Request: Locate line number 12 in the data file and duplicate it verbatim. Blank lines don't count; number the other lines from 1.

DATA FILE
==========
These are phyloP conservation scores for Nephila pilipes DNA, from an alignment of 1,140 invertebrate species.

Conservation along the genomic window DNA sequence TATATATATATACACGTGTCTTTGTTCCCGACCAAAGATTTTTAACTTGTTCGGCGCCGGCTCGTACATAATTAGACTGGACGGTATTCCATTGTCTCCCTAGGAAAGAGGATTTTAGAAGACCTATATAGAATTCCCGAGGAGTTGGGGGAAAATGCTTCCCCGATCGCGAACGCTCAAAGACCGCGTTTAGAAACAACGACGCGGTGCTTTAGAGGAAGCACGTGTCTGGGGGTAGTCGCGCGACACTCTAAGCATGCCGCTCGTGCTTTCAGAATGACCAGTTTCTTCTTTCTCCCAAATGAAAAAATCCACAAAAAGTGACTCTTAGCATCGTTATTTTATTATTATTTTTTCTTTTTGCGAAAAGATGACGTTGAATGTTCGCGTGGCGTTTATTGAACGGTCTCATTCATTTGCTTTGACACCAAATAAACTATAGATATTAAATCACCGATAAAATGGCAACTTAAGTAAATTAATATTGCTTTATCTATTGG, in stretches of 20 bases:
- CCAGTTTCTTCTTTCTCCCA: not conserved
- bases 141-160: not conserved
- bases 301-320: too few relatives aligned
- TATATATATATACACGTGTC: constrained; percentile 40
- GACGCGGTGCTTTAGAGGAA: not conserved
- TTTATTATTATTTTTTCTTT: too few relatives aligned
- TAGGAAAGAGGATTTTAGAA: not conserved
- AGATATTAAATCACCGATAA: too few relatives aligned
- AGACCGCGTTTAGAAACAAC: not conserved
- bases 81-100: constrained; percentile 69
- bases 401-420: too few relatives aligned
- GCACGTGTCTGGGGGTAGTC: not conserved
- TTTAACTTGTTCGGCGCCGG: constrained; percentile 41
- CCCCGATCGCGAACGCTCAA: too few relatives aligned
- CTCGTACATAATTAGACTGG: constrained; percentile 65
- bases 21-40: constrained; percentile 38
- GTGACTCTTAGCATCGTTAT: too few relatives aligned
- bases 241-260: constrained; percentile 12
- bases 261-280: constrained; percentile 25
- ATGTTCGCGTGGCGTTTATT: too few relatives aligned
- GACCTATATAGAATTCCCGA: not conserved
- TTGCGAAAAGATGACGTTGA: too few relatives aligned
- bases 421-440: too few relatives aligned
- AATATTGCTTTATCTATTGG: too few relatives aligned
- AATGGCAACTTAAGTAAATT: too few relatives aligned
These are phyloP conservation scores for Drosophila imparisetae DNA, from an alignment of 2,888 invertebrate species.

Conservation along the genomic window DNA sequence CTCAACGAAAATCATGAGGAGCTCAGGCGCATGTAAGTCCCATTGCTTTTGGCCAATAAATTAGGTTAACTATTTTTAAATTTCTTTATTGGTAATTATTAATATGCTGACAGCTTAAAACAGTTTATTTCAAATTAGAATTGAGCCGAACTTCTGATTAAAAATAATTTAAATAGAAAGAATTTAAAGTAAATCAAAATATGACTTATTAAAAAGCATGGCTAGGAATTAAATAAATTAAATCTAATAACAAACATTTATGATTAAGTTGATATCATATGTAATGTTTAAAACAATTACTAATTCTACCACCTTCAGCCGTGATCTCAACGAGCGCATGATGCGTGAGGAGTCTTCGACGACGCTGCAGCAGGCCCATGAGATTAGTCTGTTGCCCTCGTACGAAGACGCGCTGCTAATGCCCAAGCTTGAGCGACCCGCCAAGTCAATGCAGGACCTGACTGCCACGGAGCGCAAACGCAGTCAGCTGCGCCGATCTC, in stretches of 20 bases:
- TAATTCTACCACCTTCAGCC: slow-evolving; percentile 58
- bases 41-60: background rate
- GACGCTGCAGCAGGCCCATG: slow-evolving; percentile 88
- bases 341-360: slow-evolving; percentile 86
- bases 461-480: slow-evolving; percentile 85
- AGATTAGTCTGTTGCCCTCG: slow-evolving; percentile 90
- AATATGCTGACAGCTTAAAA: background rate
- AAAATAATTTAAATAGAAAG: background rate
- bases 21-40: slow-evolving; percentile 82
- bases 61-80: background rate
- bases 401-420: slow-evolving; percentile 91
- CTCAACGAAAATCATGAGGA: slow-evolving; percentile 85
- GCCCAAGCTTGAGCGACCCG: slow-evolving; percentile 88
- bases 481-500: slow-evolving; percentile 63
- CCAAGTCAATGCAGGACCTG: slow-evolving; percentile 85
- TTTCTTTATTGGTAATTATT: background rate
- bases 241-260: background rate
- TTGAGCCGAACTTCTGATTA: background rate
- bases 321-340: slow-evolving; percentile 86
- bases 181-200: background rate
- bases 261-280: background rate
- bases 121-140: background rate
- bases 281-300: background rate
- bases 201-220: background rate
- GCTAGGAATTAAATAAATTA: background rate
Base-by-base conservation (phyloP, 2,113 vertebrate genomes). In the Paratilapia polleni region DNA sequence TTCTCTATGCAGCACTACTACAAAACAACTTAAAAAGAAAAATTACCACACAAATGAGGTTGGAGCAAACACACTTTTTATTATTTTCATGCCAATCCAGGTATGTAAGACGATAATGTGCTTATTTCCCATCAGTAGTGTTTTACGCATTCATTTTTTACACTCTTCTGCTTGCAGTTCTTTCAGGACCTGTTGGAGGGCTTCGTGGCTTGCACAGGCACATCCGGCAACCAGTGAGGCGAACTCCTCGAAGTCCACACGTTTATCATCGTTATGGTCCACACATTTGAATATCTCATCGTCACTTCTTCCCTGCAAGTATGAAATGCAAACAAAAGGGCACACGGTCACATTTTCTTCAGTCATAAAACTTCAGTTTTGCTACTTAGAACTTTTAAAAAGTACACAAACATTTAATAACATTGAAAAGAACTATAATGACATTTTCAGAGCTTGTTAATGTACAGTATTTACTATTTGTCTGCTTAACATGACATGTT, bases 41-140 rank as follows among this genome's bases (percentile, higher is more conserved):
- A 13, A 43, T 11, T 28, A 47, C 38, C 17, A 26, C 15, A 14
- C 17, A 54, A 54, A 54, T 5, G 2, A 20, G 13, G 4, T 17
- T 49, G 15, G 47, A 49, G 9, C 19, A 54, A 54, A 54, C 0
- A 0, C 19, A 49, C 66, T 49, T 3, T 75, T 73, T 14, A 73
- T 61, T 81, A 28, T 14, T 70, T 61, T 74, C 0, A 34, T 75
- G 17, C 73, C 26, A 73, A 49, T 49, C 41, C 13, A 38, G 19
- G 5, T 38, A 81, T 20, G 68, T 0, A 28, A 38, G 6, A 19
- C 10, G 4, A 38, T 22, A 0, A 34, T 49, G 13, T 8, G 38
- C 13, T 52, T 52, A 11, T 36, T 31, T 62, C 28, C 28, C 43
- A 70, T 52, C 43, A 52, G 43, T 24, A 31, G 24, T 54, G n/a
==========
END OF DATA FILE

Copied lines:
- bases 81-100: constrained; percentile 69